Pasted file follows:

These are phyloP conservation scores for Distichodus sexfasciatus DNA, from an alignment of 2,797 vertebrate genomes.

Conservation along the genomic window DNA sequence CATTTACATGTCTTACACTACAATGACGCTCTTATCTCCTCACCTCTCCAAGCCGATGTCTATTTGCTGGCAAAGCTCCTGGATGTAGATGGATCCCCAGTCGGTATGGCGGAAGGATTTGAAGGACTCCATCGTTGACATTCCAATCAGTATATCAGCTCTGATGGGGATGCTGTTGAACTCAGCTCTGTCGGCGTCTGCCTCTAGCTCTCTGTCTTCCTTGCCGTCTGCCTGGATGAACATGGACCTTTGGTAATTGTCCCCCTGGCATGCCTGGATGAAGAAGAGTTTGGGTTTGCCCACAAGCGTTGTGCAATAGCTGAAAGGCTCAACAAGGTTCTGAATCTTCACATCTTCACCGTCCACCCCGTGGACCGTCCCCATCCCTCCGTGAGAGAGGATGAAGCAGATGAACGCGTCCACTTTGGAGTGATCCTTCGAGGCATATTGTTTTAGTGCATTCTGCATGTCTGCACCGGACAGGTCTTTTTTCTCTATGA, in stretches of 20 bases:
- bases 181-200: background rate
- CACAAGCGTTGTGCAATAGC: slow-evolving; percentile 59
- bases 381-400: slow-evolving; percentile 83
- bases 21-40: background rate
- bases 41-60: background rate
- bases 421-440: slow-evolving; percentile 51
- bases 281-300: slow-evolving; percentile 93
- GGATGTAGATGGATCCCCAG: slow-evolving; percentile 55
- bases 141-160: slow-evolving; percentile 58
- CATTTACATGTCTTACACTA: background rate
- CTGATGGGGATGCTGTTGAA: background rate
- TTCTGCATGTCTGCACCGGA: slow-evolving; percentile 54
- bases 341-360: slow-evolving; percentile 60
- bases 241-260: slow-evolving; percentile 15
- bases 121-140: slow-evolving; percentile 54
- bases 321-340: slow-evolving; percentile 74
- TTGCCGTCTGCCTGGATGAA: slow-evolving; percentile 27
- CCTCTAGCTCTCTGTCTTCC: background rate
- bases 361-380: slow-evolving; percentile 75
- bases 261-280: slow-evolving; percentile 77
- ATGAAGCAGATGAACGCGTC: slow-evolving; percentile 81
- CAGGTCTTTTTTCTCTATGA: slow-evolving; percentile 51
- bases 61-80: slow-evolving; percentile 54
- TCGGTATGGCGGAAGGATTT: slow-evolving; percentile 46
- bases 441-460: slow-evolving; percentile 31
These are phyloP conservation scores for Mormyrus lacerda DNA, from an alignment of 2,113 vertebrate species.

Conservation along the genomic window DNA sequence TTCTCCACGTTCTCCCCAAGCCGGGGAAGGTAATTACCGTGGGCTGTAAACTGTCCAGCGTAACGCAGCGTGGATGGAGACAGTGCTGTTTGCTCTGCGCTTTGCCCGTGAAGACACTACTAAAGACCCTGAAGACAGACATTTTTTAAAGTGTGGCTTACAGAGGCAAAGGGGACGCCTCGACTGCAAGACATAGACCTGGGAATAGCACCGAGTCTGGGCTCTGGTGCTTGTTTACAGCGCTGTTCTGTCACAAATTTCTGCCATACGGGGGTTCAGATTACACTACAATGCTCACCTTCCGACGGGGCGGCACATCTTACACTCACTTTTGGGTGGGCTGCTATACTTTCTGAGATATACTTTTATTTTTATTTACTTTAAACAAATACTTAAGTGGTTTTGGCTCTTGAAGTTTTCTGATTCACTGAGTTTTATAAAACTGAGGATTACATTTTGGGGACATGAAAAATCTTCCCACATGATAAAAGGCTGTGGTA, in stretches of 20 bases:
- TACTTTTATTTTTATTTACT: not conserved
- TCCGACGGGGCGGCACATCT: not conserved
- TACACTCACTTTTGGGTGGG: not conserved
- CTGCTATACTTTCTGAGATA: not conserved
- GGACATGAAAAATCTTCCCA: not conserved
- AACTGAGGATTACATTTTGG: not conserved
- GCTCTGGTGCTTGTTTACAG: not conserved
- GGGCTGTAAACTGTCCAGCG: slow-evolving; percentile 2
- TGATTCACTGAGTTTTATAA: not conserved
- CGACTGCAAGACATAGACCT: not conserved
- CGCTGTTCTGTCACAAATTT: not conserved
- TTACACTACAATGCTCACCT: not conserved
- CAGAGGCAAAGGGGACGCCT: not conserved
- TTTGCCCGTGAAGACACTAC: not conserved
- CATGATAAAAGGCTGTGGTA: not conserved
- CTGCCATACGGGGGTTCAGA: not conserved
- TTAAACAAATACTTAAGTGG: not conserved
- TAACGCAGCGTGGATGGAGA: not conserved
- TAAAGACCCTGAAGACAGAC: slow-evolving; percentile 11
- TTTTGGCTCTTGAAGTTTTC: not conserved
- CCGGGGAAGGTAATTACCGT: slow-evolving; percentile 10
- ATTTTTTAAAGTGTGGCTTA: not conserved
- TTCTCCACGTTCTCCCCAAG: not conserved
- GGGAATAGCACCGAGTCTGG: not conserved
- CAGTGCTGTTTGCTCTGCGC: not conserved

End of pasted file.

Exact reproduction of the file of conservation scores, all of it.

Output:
These are phyloP conservation scores for Distichodus sexfasciatus DNA, from an alignment of 2,797 vertebrate genomes.

Conservation along the genomic window DNA sequence CATTTACATGTCTTACACTACAATGACGCTCTTATCTCCTCACCTCTCCAAGCCGATGTCTATTTGCTGGCAAAGCTCCTGGATGTAGATGGATCCCCAGTCGGTATGGCGGAAGGATTTGAAGGACTCCATCGTTGACATTCCAATCAGTATATCAGCTCTGATGGGGATGCTGTTGAACTCAGCTCTGTCGGCGTCTGCCTCTAGCTCTCTGTCTTCCTTGCCGTCTGCCTGGATGAACATGGACCTTTGGTAATTGTCCCCCTGGCATGCCTGGATGAAGAAGAGTTTGGGTTTGCCCACAAGCGTTGTGCAATAGCTGAAAGGCTCAACAAGGTTCTGAATCTTCACATCTTCACCGTCCACCCCGTGGACCGTCCCCATCCCTCCGTGAGAGAGGATGAAGCAGATGAACGCGTCCACTTTGGAGTGATCCTTCGAGGCATATTGTTTTAGTGCATTCTGCATGTCTGCACCGGACAGGTCTTTTTTCTCTATGA, in stretches of 20 bases:
- bases 181-200: background rate
- CACAAGCGTTGTGCAATAGC: slow-evolving; percentile 59
- bases 381-400: slow-evolving; percentile 83
- bases 21-40: background rate
- bases 41-60: background rate
- bases 421-440: slow-evolving; percentile 51
- bases 281-300: slow-evolving; percentile 93
- GGATGTAGATGGATCCCCAG: slow-evolving; percentile 55
- bases 141-160: slow-evolving; percentile 58
- CATTTACATGTCTTACACTA: background rate
- CTGATGGGGATGCTGTTGAA: background rate
- TTCTGCATGTCTGCACCGGA: slow-evolving; percentile 54
- bases 341-360: slow-evolving; percentile 60
- bases 241-260: slow-evolving; percentile 15
- bases 121-140: slow-evolving; percentile 54
- bases 321-340: slow-evolving; percentile 74
- TTGCCGTCTGCCTGGATGAA: slow-evolving; percentile 27
- CCTCTAGCTCTCTGTCTTCC: background rate
- bases 361-380: slow-evolving; percentile 75
- bases 261-280: slow-evolving; percentile 77
- ATGAAGCAGATGAACGCGTC: slow-evolving; percentile 81
- CAGGTCTTTTTTCTCTATGA: slow-evolving; percentile 51
- bases 61-80: slow-evolving; percentile 54
- TCGGTATGGCGGAAGGATTT: slow-evolving; percentile 46
- bases 441-460: slow-evolving; percentile 31
These are phyloP conservation scores for Mormyrus lacerda DNA, from an alignment of 2,113 vertebrate species.

Conservation along the genomic window DNA sequence TTCTCCACGTTCTCCCCAAGCCGGGGAAGGTAATTACCGTGGGCTGTAAACTGTCCAGCGTAACGCAGCGTGGATGGAGACAGTGCTGTTTGCTCTGCGCTTTGCCCGTGAAGACACTACTAAAGACCCTGAAGACAGACATTTTTTAAAGTGTGGCTTACAGAGGCAAAGGGGACGCCTCGACTGCAAGACATAGACCTGGGAATAGCACCGAGTCTGGGCTCTGGTGCTTGTTTACAGCGCTGTTCTGTCACAAATTTCTGCCATACGGGGGTTCAGATTACACTACAATGCTCACCTTCCGACGGGGCGGCACATCTTACACTCACTTTTGGGTGGGCTGCTATACTTTCTGAGATATACTTTTATTTTTATTTACTTTAAACAAATACTTAAGTGGTTTTGGCTCTTGAAGTTTTCTGATTCACTGAGTTTTATAAAACTGAGGATTACATTTTGGGGACATGAAAAATCTTCCCACATGATAAAAGGCTGTGGTA, in stretches of 20 bases:
- TACTTTTATTTTTATTTACT: not conserved
- TCCGACGGGGCGGCACATCT: not conserved
- TACACTCACTTTTGGGTGGG: not conserved
- CTGCTATACTTTCTGAGATA: not conserved
- GGACATGAAAAATCTTCCCA: not conserved
- AACTGAGGATTACATTTTGG: not conserved
- GCTCTGGTGCTTGTTTACAG: not conserved
- GGGCTGTAAACTGTCCAGCG: slow-evolving; percentile 2
- TGATTCACTGAGTTTTATAA: not conserved
- CGACTGCAAGACATAGACCT: not conserved
- CGCTGTTCTGTCACAAATTT: not conserved
- TTACACTACAATGCTCACCT: not conserved
- CAGAGGCAAAGGGGACGCCT: not conserved
- TTTGCCCGTGAAGACACTAC: not conserved
- CATGATAAAAGGCTGTGGTA: not conserved
- CTGCCATACGGGGGTTCAGA: not conserved
- TTAAACAAATACTTAAGTGG: not conserved
- TAACGCAGCGTGGATGGAGA: not conserved
- TAAAGACCCTGAAGACAGAC: slow-evolving; percentile 11
- TTTTGGCTCTTGAAGTTTTC: not conserved
- CCGGGGAAGGTAATTACCGT: slow-evolving; percentile 10
- ATTTTTTAAAGTGTGGCTTA: not conserved
- TTCTCCACGTTCTCCCCAAG: not conserved
- GGGAATAGCACCGAGTCTGG: not conserved
- CAGTGCTGTTTGCTCTGCGC: not conserved